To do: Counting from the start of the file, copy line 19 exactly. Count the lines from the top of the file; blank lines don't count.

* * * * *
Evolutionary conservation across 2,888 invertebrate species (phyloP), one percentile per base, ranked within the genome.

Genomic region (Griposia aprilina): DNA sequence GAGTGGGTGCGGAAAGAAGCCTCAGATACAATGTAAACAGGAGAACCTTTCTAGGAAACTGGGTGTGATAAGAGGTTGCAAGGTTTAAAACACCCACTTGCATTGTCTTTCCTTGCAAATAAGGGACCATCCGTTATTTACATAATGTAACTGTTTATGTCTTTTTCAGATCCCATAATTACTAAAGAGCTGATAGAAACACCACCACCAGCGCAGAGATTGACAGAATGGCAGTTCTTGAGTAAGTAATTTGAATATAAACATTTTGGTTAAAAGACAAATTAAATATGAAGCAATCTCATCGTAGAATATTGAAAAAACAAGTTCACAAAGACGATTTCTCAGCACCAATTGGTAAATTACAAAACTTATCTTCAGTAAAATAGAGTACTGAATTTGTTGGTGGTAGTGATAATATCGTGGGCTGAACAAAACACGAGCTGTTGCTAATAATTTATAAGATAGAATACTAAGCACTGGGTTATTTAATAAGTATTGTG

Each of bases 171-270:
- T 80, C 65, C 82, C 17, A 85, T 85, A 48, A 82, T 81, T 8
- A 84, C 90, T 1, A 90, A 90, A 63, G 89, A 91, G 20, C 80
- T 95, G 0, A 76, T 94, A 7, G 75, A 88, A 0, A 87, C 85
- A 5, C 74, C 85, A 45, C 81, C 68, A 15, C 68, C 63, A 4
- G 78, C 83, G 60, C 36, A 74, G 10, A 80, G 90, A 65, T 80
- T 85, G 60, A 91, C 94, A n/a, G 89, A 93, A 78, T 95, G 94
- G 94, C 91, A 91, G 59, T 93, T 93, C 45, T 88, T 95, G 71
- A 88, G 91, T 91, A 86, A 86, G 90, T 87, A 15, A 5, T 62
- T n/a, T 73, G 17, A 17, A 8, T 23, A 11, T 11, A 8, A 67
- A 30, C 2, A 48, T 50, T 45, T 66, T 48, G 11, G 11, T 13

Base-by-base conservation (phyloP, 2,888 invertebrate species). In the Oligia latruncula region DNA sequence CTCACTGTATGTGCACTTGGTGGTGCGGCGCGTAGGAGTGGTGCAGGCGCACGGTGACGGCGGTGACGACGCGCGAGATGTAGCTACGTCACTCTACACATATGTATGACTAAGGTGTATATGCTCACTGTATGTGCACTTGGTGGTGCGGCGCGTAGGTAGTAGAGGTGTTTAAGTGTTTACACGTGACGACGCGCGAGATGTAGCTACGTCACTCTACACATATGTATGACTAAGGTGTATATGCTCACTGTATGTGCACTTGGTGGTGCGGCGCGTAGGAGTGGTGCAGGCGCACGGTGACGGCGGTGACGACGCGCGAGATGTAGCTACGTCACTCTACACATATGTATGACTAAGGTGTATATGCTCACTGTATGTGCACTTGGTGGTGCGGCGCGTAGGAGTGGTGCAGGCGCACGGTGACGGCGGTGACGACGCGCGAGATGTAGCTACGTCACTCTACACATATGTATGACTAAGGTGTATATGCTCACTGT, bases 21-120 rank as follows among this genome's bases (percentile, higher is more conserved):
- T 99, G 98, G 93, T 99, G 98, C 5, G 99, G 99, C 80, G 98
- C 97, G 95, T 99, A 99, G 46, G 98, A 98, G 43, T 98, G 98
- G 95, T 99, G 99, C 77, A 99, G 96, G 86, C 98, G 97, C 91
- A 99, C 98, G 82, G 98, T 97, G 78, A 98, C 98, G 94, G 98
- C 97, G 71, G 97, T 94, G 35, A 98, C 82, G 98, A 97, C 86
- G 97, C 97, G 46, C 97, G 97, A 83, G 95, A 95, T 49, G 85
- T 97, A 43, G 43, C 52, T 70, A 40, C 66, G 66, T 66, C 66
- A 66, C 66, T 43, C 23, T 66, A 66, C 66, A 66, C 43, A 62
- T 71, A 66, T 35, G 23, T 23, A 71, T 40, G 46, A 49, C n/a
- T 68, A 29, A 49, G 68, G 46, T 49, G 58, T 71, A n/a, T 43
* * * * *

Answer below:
- C 97, G 71, G 97, T 94, G 35, A 98, C 82, G 98, A 97, C 86